Collective Bargaining Repeal Best Thing That Ever Happened to State Schools
Wisconsin's school administrators are no longer subject to 'union meddling and obstruction.'
The repeal of much of Wisconsin’s collective bargaining law with regard to many of Wisconsin’s public employees has not been adequately explained.
This repeal will do more to improve the quality and lower the cost of Wisconsin government than anything else we’ve done. There are approximately 275,000 government employees in the state of Wisconsin. About 72,000 work for the state, 38,000 for cities and villages, 48,000 for counties, 10,500 (full-time equivalent) for technical colleges, and 105,229 for schools.
Only half of state employees are unionized, but almost all school employees are. As you can see, the biggest impact will be on Wisconsin’s schools.
Since my office has received the most complaints from school teachers, let’s look at how collective bargaining affects both the cost and quality of our schools.
Under the old law, virtually all conditions of employment have to be spelled out in a collectively bargained agreement. Consequently, it was very difficult to remove underperforming school teachers. It may take years of documentation and thousands of dollars in attorney fees to fire a bad teacher.
Is it right that two or three classes of second-graders must endure a bad teacher while waiting for documentation to be collected?
Just as damaging is the inability to motivate or change the mediocre teacher who isn’t bad enough to fire. Good superintendents are stymied when they try to improve a teacher who is doing just enough to get by.
While most teachers care about their students, some only “teach to the contract.” An elementary school teacher’s contract may require just seven hours and 45 minutes a day in school. If the principal wants to have a meeting after school to discuss curriculum, or requests a meeting with parents of a troubled student, a teacher could say that this is not in the contract.
Another problem affecting our schools’ quality is that payment for individual teachers is not based on merit but on a union negotiated pay schedule. A mediocre teacher with a master’s degree and additional college credits gets more money than a superior teacher who doesn’t have as many college credits.
This is clearly unfair, and destroys healthy incentives that would encourage teachers to be more effective. If enrollment drops, teachers must be let go. In practice, this means that collective bargaining causes the better teachers with less seniority to be laid off. If that’s not bad enough, a teacher who has never taught third grade may get to move ahead of a good third-grade teacher because of union bumping rights.
You also have to ask the union for permission to “share” a teacher with another school district if you want to give students more options. If you want to borrow another district’s teacher for a day to offer Mandarin Chinese, you must ask the union to sign off. The same could be true of offering new electives online for particularly gifted and talented students.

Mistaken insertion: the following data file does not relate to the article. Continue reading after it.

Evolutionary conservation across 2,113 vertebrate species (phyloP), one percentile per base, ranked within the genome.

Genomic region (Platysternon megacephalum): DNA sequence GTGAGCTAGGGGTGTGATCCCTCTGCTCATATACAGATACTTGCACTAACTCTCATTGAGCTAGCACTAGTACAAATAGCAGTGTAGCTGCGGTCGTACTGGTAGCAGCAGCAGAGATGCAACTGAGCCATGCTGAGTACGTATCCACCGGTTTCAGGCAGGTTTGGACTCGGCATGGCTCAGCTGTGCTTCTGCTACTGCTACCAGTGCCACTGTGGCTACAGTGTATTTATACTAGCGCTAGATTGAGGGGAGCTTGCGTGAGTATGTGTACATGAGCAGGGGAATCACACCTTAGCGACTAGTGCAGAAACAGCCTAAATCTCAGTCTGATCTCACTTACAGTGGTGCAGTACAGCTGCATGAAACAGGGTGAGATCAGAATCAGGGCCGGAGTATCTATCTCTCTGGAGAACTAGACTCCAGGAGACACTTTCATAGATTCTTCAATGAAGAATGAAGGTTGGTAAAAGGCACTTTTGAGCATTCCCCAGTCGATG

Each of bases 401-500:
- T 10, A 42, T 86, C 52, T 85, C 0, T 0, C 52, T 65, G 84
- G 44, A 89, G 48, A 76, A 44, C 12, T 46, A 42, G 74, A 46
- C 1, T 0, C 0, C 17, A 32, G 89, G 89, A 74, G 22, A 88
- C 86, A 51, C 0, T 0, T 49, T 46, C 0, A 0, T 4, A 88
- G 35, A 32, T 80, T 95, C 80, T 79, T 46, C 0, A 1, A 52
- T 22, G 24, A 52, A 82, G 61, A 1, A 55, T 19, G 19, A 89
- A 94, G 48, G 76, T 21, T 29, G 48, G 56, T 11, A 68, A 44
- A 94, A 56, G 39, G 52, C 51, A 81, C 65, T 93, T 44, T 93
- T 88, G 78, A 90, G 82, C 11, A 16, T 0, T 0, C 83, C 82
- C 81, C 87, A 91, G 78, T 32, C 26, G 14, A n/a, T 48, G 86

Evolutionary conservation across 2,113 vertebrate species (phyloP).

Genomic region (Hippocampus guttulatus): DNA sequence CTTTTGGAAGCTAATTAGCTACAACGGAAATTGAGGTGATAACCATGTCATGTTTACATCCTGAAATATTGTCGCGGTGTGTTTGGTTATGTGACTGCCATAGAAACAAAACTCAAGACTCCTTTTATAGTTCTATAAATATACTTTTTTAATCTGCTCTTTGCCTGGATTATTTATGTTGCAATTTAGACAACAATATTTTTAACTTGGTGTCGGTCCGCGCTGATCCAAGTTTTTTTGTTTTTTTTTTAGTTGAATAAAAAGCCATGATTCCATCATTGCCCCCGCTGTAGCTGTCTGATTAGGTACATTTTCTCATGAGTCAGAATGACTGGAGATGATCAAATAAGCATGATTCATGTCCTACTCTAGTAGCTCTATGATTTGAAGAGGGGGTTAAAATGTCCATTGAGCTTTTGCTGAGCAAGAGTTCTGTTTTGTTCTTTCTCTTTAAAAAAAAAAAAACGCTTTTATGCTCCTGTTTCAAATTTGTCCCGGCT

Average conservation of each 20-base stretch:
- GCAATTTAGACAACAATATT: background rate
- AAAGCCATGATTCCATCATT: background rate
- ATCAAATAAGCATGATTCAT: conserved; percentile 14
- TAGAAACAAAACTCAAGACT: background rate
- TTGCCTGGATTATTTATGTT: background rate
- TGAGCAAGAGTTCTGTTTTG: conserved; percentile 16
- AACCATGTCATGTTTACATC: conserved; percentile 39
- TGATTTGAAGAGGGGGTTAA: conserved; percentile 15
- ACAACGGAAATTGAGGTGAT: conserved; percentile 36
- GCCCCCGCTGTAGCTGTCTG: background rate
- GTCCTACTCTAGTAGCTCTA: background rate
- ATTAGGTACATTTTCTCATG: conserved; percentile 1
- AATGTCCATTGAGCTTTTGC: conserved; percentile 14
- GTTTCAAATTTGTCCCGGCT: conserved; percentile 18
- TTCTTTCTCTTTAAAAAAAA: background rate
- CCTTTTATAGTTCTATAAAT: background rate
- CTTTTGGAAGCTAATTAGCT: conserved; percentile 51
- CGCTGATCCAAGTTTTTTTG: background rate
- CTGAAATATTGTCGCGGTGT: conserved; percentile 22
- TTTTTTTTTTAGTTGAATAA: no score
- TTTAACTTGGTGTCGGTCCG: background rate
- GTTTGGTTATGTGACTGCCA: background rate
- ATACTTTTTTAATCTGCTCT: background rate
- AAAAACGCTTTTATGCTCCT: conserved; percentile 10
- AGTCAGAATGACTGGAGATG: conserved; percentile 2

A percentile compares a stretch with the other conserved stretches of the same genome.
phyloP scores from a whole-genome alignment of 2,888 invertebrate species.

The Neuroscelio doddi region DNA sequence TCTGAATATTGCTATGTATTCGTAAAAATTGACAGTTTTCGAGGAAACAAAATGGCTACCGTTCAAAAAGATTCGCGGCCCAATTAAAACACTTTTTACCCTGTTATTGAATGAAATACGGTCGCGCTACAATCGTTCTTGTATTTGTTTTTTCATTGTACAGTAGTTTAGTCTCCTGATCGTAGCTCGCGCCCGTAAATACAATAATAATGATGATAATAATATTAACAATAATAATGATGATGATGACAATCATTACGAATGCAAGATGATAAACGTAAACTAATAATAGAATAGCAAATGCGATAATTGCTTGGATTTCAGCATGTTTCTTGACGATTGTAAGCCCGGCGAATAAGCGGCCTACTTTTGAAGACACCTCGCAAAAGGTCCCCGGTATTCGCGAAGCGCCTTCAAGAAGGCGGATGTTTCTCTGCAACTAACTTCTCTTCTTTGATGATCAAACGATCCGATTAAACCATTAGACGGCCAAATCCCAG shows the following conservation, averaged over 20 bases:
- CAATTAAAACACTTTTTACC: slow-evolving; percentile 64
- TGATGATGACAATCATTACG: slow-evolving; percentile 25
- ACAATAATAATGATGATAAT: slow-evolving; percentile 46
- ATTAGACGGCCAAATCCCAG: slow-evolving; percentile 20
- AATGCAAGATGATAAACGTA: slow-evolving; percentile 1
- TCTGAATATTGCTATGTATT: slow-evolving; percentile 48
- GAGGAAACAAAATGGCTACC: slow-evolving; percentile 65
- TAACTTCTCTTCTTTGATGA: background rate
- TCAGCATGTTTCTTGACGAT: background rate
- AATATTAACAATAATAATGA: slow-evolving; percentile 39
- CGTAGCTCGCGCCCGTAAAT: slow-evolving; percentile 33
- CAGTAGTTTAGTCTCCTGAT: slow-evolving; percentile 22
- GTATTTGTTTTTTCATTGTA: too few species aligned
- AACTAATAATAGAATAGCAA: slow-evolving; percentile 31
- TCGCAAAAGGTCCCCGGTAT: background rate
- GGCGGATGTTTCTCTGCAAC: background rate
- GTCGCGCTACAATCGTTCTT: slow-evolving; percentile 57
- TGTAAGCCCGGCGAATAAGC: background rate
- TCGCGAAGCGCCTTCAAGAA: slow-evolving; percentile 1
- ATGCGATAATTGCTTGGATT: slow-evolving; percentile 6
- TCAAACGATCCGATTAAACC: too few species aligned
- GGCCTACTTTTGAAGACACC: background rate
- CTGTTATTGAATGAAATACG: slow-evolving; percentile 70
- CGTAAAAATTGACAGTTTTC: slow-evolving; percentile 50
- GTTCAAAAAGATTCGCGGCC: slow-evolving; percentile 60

It has been well reported that under collective bargaining, districts have been stuck with the teacher union insurance company that can cost $3,000 or more per teacher than a plan that is virtually identical to that which another company is willing to provide. Switching to health savings accounts like the private sector is out of the question.
The teachers union must agree to changes in the schedule. If a school district wants to set its schedule so that it is the same as private schools to save money on school busing, the union must sign off.
A teacher may be entitled to 13 paid personal days. All this for employees who may only be required to work 190 days a year in the first place. There is also the cost of time spent negotiating 70-page contracts.
Clearly, collective bargaining penalizes schools and students, costs an exorbitant amount of money, and lowers the quality of education in Wisconsin. The same story could be told for tech schools, cities, counties, and the state.
After reviewing some union contracts, I can see why Jimmy Carter, a Democrat backed by a Democratic Congress, greatly reduced collective bargaining for federal employees via the Civil Service Reform Act. Even President Obama has not tried to restore these rights.
Massachusetts Democrats recently passed a bill divesting government employees of the power to collectively bargain most health-care benefits.
While we did not eliminate collective bargaining, we certainly reduced its scope in Wisconsin. As a direct result, the cost savings are significant at all levels of government.
But the most important benefit will be an improvement in the quality of our schools as efficiency, personnel decisions, compensation decisions and methods of teaching children will not be subject to union meddling and obstruction.
State Sen. Glenn Grothman, the assistant majority leader of the Wisconsin State Senate, represents the 20th District in Ozaukee County.